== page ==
Lancashire's struggling authorities are owed millions in unpaid council tax and business rates

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Millions and millions of pounds are owed to cash strapped councils by residents who haven’t paid their council tax, or businesses who haven’t paid their rates.

Frustrated authorities have been unable to do anything about the cash owed to them so far this financial year as no summonses or liability orders have been able to be issued by recovery teams due to COVID-19.

Data from a Freedom of Information request to seven authorities shows in Preston alone, £5,160,440 was owed by the end of the 2019/20 financial year as 2,338 people failed to pay their council bills.

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As the financial year ended a month or so into the coronavirus pandemic, those figures aren’t likely to have fully been impacted by Covid-19.

Millions is owed to authoritiesMillions is owed to authorities
Millions is owed to authorities

The data shows the number of dodgers in the city spiralled by 193.35% in the last two years, as in 2017/18 year 797 people didn’t pay up.

Further cash is owed to the council by 214 businesses in the city that failed to pay rates in the last financial year - a 282.14% increase from two years ago when 56 firms failed to pay.

Councillor Martyn Rawlinson, cabinet member for resources and performance, said: “Council tax of £80m per year is collected from 65,000 households and the vast majority of people, in fact approximately 93% pay in the year that it is due and overall 99% pay in the longer term. It helps to pay for vital public and local services including schools, roads, social care, Police and Fire Service. However, invariably there are arrears at the end of the year for a variety of reasons, which we continue to collect in the longer term.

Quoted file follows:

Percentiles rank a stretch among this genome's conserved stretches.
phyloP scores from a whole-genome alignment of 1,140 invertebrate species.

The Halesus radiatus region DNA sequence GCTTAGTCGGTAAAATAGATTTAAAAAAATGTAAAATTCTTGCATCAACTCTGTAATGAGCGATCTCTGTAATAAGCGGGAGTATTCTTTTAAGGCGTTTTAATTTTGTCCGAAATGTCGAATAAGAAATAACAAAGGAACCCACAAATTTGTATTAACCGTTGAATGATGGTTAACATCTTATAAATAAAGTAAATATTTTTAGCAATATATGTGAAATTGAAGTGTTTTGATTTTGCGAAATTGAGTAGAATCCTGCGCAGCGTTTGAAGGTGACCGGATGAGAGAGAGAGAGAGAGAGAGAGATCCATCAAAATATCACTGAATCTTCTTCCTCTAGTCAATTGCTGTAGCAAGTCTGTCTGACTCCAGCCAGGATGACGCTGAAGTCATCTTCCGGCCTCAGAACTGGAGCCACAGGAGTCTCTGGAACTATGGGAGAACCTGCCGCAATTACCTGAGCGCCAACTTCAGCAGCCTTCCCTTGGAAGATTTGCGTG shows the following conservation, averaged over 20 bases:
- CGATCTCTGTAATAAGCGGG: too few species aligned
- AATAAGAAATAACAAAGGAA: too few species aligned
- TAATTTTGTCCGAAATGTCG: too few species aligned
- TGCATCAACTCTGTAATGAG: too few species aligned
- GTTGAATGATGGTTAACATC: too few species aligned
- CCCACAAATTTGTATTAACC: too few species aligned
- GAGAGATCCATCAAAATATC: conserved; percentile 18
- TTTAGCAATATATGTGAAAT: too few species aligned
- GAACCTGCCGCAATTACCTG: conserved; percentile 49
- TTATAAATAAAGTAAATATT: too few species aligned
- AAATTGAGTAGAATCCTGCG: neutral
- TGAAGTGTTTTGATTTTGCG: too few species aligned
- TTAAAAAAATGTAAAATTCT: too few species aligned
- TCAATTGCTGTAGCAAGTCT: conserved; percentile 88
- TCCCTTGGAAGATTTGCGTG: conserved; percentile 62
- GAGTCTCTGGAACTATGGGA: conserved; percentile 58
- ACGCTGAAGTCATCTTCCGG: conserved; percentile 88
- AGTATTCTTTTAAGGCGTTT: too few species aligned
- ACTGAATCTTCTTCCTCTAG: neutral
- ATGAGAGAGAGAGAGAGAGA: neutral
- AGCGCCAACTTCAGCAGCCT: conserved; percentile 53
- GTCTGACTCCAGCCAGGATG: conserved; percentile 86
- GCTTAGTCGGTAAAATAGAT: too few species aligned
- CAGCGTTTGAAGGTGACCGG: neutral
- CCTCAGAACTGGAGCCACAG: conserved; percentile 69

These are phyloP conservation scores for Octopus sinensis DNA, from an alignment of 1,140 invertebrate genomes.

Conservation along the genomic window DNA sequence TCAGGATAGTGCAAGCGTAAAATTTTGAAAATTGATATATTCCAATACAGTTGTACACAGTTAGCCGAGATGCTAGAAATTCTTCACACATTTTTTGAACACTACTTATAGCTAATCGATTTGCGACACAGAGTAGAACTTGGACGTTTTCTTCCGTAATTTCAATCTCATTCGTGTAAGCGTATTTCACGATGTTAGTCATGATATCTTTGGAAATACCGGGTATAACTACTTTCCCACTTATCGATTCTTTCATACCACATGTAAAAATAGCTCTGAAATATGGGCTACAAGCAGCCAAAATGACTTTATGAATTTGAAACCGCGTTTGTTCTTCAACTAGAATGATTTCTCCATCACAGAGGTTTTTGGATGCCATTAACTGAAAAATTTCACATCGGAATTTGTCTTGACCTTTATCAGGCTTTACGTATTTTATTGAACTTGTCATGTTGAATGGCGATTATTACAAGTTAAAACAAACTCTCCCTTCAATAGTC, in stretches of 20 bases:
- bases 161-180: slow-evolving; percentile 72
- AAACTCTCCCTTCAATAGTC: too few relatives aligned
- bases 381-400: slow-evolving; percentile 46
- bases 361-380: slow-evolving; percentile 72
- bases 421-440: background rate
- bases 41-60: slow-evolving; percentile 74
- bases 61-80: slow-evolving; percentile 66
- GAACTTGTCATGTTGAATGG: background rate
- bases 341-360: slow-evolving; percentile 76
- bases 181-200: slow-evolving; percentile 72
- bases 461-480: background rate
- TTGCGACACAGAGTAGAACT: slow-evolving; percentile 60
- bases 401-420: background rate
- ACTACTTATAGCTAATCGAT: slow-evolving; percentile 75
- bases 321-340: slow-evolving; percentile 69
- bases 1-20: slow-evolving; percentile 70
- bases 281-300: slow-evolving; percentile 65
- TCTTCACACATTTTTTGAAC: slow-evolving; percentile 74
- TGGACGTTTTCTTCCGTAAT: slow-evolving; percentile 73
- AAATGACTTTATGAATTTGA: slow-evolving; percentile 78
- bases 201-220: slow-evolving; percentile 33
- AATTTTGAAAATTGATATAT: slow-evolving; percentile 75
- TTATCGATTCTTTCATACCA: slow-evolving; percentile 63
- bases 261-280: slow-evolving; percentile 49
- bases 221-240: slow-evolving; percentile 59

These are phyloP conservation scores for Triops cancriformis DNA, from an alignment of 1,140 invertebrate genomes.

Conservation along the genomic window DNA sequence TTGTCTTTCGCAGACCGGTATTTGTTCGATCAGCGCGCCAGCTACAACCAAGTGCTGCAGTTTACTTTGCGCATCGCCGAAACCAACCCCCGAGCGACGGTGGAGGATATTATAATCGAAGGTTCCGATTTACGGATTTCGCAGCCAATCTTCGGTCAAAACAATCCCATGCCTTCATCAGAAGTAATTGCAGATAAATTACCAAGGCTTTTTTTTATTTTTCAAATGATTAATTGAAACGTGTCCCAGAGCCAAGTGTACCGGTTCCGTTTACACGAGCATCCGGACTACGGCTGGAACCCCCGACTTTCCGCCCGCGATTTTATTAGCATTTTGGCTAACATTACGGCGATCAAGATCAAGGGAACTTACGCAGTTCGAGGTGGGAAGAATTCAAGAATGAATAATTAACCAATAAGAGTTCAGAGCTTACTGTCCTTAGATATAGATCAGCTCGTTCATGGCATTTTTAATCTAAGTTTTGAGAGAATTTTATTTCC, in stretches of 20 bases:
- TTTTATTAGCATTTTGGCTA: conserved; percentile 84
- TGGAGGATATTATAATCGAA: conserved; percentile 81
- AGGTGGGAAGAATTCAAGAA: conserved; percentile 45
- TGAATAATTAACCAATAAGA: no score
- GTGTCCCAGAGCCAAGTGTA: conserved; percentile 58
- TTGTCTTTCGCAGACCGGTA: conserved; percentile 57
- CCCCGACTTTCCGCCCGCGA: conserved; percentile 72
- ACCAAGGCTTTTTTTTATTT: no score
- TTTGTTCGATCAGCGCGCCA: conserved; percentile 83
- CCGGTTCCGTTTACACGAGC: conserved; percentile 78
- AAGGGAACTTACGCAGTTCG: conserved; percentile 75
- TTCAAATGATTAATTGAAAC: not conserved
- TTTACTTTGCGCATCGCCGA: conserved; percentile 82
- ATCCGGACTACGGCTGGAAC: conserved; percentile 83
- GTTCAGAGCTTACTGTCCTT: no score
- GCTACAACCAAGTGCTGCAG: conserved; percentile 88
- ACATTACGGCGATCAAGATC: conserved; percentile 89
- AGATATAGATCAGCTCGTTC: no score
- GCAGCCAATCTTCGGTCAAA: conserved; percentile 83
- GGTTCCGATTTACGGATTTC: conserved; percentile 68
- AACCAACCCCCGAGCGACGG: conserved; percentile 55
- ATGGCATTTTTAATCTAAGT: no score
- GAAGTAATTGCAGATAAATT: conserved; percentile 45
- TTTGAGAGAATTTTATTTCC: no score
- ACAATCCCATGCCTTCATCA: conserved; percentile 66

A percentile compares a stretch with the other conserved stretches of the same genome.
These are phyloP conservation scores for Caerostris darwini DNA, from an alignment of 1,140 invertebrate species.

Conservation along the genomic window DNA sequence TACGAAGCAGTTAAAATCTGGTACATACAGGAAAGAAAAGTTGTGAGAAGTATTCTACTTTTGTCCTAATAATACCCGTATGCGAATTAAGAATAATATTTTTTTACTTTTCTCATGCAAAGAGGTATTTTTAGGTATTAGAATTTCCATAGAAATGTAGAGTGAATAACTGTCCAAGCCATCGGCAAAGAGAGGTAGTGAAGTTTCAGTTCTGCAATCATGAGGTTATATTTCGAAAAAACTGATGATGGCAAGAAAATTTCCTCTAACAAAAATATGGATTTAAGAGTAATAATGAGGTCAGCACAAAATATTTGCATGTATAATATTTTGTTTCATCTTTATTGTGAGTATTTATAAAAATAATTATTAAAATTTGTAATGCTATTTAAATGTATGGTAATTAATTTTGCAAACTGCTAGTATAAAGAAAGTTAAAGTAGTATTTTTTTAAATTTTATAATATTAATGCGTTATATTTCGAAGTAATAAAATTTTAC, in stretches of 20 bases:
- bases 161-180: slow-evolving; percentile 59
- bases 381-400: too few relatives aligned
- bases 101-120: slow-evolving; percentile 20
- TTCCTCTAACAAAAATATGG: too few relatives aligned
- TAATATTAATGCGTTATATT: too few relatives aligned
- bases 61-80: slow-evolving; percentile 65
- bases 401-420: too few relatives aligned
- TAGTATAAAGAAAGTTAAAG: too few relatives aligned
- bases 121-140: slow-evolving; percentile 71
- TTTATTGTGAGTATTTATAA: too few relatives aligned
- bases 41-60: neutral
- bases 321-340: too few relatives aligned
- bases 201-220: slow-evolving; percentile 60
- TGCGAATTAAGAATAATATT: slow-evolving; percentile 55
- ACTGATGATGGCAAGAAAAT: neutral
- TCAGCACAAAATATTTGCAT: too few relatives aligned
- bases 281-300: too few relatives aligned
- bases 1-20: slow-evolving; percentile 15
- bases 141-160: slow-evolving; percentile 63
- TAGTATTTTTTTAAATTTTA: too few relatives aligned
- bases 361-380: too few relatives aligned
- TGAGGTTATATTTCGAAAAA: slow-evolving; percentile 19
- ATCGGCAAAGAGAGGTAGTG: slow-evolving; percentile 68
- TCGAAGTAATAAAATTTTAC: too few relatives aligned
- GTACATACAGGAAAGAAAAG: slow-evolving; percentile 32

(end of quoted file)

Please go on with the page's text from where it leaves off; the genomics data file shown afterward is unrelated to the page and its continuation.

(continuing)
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“For those who are genuinely struggling to pay their bills, we can offer more flexible terms and personal debt advice and would urge people to get in touch so that we can advise them of their options. However, there are a small minority of people and businesses who simply refuse to pay and the Council is committed to pursuing those debtors by using lawful powers available to us in order to obtain payment, no matter how long that takes.”

Council tax pays for essential services that are delivered to all residents, such as schools, rubbish collection, roads and street lighting.

The Money Aware debt advice website says council tax arrears are a big issue for clients, and in the first half of 2018, almost a third of people approaching them for help were behind on their council tax bill - more than any other household bill.

Council Tax arrears is a ‘priority debt’ and if ignored, residents can be taken to court and made to pay what they owe, plus costs and possible bailiff fees.

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However, in Preston only 457 non payers were prosecuted at court in the last financial year.

A similar picture is painted in the neighbouring city of Lancaster, which saw a staggering 180.28% rise in people failing to pay their council tax, from 431 in 2017/2018, to 1,208 two years later.

The number of rate dodging businesses rose from 13 to 84. At present Lancaster City Council has £2,768,852 council tax outstanding for 2019/20 compared to £1,130,319 two years ago.

Only 337 people were prosecuted in the last financial year.

Blackpool Council revealed in 2019/20 6,582 households and 1,715 businesses had accounts with arrears, with a total of £5,589,944.55 owed, but the council pointed out its figures do not account for those who have since paid in full.

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It says 12,857 people were prosecuted for non payment in the same period.

Coun Lynn Williams, Blackpool Council Leader said: “Some of these council tax and business rate payers will already have arrangements in place to pay arrears and others will be actively pursued when the council is in a position to start recovery action again.

“The council continues to collect debt for previous years where possible and this is reflected in the collection rates over 6 years, which at the end of 19/20 was 96.59%.

“It is evident that the level of arrears is indicative of the financial situation both residents and businesses find themselves in at the moment but the council is committed to continuing to provide priority services despite the challenges it faces in collecting arrears.”

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In Chorley 362 people and 53 businesses did not settle their bill in 2019/20 - equating to £1,175,590.63 in council tax, and £405,783.71 in rates.

The authority has also revealed so far this year, 1,839 people and 141 businesses haven’t paid.

Fylde Council, South Ribble Borough Council and Wyre Council have so far failed to respond to the FOI request.